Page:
Written by email@example.com on August 20, 2011/Park Tool News
Ride 2 Recovery
Park Tool is a supplier to Ride 2 Recovery, a national program that helps injured veterans overcome obstacles they face. Cycling is their core activity, and they partner with the Fitness Challenge Foundation to support Spinning® Recovery labs and outdoor cycling programs at Military and Veteran Administration locations around the USA.
I attended the first leg of the recent Great Lake Challenge ride, a multi-day cycling event.
Ride 2 Recovery was started by veteran and professional racer John Wordin. His format for these rides is very much a stage race system. The exeption, well, everyone wins. The group is well organized and stay together in a disciplined peloton. It was a pleasure and a privilege to be there to offer support.
I brought our Bob-support trailers, with spare tubes, spare parts, a mounted PFP-4, and of course plenty of tools. Turns out I had completely the wrong paradim. These guys and gals don’t want me to change the tube, they want a wheel change from Shimano Multi-Tech Support! I did pump up some tires during the ride, but finally ended up donating some of my luggage to the support truck.
The GoPro camera offers some interesting view, but it is difficult to turn on and off once you get going. When faced with a problem of any sort, it is of course best to use bicycle parts. Here a linear pull brake acts to replace the finger for starting and stopping the action. The cable runs up to a second set of shifters.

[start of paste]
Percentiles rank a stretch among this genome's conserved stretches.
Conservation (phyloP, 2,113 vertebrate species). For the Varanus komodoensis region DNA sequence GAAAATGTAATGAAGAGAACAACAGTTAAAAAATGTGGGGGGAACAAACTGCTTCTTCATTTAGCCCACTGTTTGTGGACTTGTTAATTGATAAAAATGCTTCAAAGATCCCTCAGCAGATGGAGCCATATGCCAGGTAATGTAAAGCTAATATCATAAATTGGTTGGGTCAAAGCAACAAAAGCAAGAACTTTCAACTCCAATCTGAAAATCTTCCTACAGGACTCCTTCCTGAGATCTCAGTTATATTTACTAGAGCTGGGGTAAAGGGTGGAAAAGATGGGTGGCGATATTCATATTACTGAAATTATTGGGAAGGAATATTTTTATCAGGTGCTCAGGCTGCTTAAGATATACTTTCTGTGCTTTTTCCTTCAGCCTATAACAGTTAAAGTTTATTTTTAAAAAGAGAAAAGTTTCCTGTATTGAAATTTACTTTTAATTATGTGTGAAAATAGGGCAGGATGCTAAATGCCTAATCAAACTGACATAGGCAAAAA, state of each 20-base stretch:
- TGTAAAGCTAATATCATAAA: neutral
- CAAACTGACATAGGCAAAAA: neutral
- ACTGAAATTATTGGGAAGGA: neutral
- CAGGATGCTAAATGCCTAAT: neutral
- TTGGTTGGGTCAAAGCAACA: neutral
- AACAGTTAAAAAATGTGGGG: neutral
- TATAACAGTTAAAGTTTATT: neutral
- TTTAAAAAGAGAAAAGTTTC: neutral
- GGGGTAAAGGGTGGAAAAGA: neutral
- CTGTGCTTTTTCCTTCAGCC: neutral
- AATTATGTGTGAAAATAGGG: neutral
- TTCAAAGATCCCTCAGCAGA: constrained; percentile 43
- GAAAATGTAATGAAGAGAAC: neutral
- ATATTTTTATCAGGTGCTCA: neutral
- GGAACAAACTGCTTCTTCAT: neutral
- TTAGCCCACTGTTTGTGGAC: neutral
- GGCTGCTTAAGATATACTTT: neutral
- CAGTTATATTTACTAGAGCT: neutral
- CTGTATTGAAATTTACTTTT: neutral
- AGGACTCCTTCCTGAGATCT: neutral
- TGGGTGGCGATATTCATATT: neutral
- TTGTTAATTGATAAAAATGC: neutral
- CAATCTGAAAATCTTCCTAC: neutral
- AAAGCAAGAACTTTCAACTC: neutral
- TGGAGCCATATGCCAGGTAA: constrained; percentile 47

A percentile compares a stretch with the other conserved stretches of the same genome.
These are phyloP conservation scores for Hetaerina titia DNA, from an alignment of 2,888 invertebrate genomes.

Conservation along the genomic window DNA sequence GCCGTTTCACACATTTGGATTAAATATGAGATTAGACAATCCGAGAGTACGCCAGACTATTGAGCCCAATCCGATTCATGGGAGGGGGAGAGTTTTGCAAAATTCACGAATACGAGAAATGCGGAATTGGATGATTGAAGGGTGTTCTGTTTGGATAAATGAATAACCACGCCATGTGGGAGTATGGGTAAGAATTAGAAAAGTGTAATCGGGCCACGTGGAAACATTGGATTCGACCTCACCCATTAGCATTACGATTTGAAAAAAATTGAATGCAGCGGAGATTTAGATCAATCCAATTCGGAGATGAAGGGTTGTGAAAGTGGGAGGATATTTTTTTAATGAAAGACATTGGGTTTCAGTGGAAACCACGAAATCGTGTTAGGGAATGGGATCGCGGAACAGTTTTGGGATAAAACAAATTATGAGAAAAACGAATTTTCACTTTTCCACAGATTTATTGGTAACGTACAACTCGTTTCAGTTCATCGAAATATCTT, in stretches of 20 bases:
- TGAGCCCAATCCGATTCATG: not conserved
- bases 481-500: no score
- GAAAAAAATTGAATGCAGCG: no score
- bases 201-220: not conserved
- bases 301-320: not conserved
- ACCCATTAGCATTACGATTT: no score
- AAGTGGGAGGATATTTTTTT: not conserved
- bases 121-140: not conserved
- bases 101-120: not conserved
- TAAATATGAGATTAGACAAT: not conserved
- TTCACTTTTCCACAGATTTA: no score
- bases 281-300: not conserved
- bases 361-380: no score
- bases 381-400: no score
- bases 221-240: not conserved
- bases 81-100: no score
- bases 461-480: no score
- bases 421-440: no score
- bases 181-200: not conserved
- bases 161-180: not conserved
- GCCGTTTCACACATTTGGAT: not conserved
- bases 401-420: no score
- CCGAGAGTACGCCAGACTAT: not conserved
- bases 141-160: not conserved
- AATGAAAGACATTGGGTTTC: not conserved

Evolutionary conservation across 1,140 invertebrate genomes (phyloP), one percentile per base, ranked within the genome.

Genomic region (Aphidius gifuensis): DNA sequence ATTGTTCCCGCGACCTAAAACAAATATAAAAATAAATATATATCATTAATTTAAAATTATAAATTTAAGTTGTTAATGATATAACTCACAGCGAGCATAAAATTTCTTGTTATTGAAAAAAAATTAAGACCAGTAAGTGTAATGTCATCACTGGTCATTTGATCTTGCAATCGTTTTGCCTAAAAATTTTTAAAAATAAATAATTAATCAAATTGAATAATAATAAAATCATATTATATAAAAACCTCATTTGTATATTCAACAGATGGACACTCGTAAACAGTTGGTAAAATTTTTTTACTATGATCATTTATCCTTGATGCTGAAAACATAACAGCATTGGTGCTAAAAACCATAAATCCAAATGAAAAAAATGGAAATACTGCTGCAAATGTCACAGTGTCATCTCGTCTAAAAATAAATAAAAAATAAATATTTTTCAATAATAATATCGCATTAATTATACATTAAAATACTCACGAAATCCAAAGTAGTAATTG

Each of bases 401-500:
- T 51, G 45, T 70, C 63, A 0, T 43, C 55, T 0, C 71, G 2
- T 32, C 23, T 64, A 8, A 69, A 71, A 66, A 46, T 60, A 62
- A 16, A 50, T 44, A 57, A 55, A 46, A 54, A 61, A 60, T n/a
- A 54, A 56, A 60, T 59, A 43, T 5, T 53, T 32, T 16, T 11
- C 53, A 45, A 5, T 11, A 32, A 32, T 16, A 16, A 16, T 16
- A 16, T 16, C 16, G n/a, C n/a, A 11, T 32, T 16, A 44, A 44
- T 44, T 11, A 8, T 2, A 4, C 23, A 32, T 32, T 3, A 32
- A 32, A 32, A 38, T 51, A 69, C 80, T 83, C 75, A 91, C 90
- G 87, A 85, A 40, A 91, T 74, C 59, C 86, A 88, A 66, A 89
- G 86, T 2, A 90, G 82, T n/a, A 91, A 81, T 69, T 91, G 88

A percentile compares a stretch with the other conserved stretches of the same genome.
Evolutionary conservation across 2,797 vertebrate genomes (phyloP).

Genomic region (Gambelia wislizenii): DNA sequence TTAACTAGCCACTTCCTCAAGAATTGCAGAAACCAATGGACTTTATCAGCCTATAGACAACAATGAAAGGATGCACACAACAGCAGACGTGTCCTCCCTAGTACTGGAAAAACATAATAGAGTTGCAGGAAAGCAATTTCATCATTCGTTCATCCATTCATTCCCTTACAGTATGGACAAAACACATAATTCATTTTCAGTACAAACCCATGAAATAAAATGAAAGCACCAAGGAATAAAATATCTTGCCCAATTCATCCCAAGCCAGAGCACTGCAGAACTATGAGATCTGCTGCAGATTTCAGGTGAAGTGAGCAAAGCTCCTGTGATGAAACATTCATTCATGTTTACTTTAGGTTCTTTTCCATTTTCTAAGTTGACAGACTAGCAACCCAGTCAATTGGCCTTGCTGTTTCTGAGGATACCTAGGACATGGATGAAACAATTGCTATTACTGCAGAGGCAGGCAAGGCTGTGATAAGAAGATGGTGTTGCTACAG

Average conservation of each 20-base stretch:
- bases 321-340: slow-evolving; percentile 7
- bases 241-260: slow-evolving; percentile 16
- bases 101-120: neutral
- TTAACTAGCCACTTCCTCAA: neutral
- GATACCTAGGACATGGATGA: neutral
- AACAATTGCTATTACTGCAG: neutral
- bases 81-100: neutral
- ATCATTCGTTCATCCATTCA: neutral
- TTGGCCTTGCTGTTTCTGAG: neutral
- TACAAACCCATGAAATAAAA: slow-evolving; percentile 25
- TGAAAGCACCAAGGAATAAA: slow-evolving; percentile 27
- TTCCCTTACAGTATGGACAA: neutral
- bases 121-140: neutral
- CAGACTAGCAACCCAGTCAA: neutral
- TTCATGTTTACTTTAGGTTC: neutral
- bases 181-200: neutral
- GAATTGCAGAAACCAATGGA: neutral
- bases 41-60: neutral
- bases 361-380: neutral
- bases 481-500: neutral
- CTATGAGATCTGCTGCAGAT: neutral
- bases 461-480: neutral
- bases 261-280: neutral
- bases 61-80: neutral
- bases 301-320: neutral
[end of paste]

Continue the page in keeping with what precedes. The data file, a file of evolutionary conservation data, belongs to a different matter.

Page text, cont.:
These riders all share a bond, a bond I cannot join in, but with me, we share the bike. I am fasinated by the hand cycles. For some there are legs holders, and the drive train appears upside down. The chain and cassette cogs are in front of the rider and on the left. To get the wheel to drive, the derailleur is upside down. When adjusting things, you stop a bit to think it through.
There are sometimes riders that need even more help, and Ride 2 Recovery is there to respond. Lance Sarget Charles Sketch needs a pilot and also the hand cranks.
A hand cyclist was at a water stop and asked for service (image below). This cable had been failing for a long long time. Here’s a tip to all riders—DO THIS BEFORE THE RIDE. At big rides like this, and races, the mechanics are there to help, but give us a little time, and we’ll make you happy.
Fitting the bike to the rider is both a science and an art. It is important to listen to the rider, and work with what they bring to the table. At these event, there is often a lot brought to the table.